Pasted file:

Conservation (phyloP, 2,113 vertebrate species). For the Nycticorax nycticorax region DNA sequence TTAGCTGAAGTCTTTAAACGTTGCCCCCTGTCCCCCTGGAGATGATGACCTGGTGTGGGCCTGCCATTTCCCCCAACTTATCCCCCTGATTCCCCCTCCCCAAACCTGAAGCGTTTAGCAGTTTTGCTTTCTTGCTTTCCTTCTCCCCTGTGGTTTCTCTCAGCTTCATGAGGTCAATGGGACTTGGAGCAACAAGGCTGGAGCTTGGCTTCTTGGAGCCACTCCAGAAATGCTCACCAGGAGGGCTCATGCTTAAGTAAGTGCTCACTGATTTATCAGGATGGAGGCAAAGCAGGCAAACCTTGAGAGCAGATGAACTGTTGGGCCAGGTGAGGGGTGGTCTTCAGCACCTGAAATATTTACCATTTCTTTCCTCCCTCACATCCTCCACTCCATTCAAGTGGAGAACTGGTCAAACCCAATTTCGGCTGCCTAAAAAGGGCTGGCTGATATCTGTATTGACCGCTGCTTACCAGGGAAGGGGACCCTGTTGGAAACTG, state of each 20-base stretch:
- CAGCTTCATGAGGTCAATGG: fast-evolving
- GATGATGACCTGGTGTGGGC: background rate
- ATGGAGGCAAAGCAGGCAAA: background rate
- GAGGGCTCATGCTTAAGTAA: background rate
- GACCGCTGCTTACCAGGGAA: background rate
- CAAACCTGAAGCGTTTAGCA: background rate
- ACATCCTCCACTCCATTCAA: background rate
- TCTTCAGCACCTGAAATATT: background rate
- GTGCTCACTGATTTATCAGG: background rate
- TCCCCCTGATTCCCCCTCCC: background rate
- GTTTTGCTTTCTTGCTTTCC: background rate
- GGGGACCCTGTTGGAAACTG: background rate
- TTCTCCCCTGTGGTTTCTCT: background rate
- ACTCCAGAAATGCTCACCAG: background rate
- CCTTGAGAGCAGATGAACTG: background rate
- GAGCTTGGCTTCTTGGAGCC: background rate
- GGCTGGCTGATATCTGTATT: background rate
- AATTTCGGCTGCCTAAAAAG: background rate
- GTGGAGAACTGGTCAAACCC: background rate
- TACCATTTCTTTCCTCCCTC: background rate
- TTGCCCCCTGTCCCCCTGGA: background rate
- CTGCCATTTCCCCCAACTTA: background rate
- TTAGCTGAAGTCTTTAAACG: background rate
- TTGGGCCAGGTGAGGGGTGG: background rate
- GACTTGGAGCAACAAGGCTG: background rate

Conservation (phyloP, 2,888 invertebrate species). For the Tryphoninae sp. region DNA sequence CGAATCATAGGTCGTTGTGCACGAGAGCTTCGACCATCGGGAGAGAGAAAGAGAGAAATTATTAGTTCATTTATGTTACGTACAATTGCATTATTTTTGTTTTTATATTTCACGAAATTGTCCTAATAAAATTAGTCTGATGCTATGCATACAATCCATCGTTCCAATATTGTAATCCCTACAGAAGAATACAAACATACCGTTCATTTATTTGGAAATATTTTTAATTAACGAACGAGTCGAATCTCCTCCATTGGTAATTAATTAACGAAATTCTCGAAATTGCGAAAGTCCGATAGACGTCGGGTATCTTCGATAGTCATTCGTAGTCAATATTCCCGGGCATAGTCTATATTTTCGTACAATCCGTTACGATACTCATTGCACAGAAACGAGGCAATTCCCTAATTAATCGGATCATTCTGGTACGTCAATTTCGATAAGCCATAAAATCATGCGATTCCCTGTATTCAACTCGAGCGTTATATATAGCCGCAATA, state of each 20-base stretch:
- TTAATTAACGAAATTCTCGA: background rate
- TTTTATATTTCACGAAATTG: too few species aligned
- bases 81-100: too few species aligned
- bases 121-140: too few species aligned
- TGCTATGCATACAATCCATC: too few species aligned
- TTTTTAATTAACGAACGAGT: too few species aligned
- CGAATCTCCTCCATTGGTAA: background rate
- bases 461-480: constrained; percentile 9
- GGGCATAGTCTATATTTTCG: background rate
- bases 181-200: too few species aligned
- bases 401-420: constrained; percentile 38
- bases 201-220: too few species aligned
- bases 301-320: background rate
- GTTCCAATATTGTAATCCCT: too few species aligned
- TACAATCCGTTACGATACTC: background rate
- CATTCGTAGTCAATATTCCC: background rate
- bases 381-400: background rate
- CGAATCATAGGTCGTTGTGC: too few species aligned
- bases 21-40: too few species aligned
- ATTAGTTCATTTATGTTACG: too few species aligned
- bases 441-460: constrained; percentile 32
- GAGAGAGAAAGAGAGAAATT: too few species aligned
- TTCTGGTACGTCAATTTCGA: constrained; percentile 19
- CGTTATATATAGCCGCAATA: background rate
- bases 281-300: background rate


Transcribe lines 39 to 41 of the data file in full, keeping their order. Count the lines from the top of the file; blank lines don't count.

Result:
- bases 201-220: too few species aligned
- bases 301-320: background rate
- GTTCCAATATTGTAATCCCT: too few species aligned